// file: qags_test.cpp // // C++ Program to test the qags automatic integrator from // the gsl numerical library. // // Programmer: Dick Furnstahl furnstahl.1@osu.edu // // Revision history: // 12/26/03 original C++ version, modified from C version // // Notes: // * Example taken from the GNU Scientific Library Reference Manual // Edition 1.1, for GSL Version 1.1 9 January 2002 // URL: gsl/ref/gsl-ref_23.html#SEC364 // * Compile and link with: // g++ -Wall -o qags_test qags_test.cpp -lgsl -lgslcblas // * gsl routines have built-in // extern "C" { //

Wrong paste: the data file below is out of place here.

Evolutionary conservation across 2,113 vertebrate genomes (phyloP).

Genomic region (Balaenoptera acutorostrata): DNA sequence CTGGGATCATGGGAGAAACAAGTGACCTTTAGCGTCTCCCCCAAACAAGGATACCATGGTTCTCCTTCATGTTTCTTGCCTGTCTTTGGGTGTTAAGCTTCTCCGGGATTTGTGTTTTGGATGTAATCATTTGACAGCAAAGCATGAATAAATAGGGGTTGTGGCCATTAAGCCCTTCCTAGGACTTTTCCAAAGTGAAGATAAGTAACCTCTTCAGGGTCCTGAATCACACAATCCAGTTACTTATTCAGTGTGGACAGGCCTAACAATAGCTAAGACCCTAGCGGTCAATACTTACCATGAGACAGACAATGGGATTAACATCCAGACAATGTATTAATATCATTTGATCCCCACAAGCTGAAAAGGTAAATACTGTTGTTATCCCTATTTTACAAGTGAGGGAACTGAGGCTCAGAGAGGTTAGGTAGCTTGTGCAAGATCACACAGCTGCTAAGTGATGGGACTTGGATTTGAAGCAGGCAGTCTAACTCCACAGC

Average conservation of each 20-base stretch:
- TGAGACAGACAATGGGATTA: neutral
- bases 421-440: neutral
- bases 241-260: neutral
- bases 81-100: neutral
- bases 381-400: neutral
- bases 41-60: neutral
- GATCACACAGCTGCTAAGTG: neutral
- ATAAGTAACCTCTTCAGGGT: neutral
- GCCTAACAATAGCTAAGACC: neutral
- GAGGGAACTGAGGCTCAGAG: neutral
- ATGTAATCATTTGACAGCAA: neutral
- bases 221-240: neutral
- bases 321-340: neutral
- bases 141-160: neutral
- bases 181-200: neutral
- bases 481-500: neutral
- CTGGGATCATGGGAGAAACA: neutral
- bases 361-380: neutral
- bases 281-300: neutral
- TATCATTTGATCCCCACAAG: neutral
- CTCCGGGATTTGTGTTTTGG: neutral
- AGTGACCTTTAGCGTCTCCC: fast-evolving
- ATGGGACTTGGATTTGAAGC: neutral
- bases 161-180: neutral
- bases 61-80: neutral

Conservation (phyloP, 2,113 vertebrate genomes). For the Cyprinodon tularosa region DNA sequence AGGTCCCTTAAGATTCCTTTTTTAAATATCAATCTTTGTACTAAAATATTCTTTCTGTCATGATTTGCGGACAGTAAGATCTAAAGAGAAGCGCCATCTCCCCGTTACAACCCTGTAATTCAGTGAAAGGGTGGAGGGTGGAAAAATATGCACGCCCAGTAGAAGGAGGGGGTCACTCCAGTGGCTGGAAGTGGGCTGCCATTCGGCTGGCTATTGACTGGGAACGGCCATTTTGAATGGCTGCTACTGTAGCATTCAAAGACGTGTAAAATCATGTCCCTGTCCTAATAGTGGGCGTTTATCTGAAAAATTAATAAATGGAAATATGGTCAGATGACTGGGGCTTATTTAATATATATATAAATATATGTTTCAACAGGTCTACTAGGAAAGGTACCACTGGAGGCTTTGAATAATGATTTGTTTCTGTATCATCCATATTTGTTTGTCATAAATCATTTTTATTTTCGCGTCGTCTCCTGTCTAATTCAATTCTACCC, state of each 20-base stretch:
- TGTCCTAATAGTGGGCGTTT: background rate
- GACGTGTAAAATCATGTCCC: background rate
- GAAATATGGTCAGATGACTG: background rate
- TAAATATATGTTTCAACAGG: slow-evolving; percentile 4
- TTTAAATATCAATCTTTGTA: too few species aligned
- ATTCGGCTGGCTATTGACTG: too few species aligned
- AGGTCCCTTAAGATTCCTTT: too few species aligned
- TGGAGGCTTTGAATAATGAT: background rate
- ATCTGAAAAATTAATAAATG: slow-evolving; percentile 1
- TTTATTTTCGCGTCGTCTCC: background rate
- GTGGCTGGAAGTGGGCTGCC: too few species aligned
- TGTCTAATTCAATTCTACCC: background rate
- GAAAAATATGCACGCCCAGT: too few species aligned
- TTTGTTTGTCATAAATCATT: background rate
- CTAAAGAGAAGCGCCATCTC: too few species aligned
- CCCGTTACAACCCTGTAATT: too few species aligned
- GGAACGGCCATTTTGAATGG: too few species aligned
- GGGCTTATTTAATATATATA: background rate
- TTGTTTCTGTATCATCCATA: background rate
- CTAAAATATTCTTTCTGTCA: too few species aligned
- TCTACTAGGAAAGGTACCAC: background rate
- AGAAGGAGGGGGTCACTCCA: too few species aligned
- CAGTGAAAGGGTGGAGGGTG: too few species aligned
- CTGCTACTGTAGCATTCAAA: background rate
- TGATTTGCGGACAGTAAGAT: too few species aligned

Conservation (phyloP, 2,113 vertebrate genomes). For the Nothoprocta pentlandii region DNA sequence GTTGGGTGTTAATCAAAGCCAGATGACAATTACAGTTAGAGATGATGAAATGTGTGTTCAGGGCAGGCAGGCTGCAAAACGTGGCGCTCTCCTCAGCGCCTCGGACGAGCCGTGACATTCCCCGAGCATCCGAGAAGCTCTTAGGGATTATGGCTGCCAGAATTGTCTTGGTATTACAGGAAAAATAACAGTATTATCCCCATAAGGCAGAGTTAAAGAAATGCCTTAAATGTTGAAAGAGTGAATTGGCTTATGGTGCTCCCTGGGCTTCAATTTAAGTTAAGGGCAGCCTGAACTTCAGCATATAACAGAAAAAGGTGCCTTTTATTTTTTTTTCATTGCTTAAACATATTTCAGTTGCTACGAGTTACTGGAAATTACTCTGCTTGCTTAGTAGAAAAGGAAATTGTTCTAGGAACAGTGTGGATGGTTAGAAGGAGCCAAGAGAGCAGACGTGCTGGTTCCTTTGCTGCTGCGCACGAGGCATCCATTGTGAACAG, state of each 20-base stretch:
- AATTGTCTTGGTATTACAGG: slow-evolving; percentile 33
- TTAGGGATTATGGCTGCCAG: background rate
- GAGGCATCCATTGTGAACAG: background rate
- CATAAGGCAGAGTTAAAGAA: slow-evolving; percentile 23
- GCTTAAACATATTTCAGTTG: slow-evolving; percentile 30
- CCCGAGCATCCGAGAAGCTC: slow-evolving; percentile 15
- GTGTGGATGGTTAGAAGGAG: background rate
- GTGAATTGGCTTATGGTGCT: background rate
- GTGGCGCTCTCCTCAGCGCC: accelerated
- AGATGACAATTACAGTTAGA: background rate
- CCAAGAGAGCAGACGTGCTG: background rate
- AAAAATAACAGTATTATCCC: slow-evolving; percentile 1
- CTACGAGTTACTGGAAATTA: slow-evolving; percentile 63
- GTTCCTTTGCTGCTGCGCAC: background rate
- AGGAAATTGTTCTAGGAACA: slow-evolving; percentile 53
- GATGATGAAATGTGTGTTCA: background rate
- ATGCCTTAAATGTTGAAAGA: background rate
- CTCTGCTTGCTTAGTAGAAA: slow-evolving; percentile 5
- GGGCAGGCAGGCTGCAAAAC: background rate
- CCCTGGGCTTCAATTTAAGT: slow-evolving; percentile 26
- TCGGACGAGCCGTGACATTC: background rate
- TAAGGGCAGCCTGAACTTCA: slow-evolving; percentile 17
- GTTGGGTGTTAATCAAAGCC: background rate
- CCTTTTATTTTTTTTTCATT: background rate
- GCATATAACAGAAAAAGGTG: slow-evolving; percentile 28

// } // so they can be called from C++ programs without modification // //*********************************************************************// // The following details are taken from the GSL documentation // // Each algorithm computes an approximation to a definite integral of // the form, // // I = \int_a^b f(x) w(x) dx // // where w(x) is a weight function (for general integrands w(x)=1). The // user provides absolute and relative error bounds (epsabs, epsrel) // which specify the following accuracy requirement, // // |RESULT - I| <= max(epsabs, epsrel |I|) // // where RESULT is the numerical approximation obtained by the // algorithm. The algorithms attempt to estimate the absolute error // ABSERR = |RESULT - I| in such a way that the following inequality // holds, // // |RESULT - I| <= ABSERR <= max(epsabs, epsrel |I|) // // The routines will fail to converge if the error bounds are too // stringent, but always return the best approximation obtained up to // that stage. // // // QAGS adaptive integration with singularities // // Function: int gsl_integration_qags (const gsl_function * f, // double a, double b, // double epsabs, double epsrel, // size_t limit, // gsl_integration_workspace * workspace, // double *result, // double *abserr) // // This function applies the Gauss-Kronrod 21-point integration rule // adaptively until an estimate of the integral of f over (a,b) is // achieved within the desired absolute and relative error limits, // epsabs and epsrel. The results are extrapolated using the // epsilon-algorithm, which accelerates the convergence of the integral // in the presence of discontinuities and integrable singularities. The // function returns the final approximation from the extrapolation, // result, and an estimate of the absolute error, abserr. The // subintervals and their results are stored in the memory provided by // workspace. The maximum number of subintervals is given by limit, // which may not exceed the allocated size of the workspace. // // // The integrator QAGS will handle a large class of definite integrals. // For example, consider the following integral, which has a // algebraic-logarithmic singularity at the origin, // // \int_0^1 x^{-1/2} log(x) dx = -4 // // The program below computes this integral to a relative accuracy bound // of 1e-8. // // // // The results below show that the desired accuracy is achieved after 8 // subdivisions. // // result = -3.999999999999973799 // exact result = -4.000000000000000000 // estimated error = 0.000000000000499600 // actual error = 0.000000000000026201 // intervals = 8 // // In fact, the extrapolation procedure used by QAGS produces an // accuracy of many more digits. The error estimate returned // by the extrapolation procedure is larger than the actual error, // giving a margin of safety of one order of magnitude. // //*********************************************************************// // include files #include #include #include #include using namespace std; #include // function prototypes double my_integrand (double x, void *params); //*********************************************************************// int main (void) { gsl_integration_workspace *work_ptr = gsl_integration_workspace_alloc (1000); double lower_limit = 0; /* lower limit a */ double upper_limit = 1; /* upper limit b */ double abs_error = 1.0e-8; /* to avoid round-off problems */ double rel_error = 1.0e-8; /* the result will usually be much better */ double result; /* the result from the integration */ double error; /* the estimated error from the integration */ double alpha = 1.0; // parameter in integrand double expected = -4.0; // exact answer gsl_function My_function; void *params_ptr = α My_function.function = &my_integrand; My_function.params = params_ptr; gsl_integration_qags (&My_function, lower_limit, upper_limit, abs_error, rel_error, 1000, work_ptr, &result, &error); cout.setf (ios::fixed, ios::floatfield); // output in fixed format cout.precision (18); // 18 digits in doubles int width = 20; // setw width for output cout << "result = " << setw(width) << result << endl; cout << "exact result = " << setw(width) << expected << endl; cout << "estimated error = " << setw(width) << error << endl; cout << "actual error = " << setw(width) << result - expected << endl; cout << "intervals = " << work_ptr->size << endl; return 0; } //*********************************************************************// double my_integrand (double x, void *params) { // Mathematica form: Log[alpha*x]/Sqrt[x] // The next line recovers alpha from the passed params pointer double alpha = *(double *) params; return (log (alpha * x) / sqrt (x)); }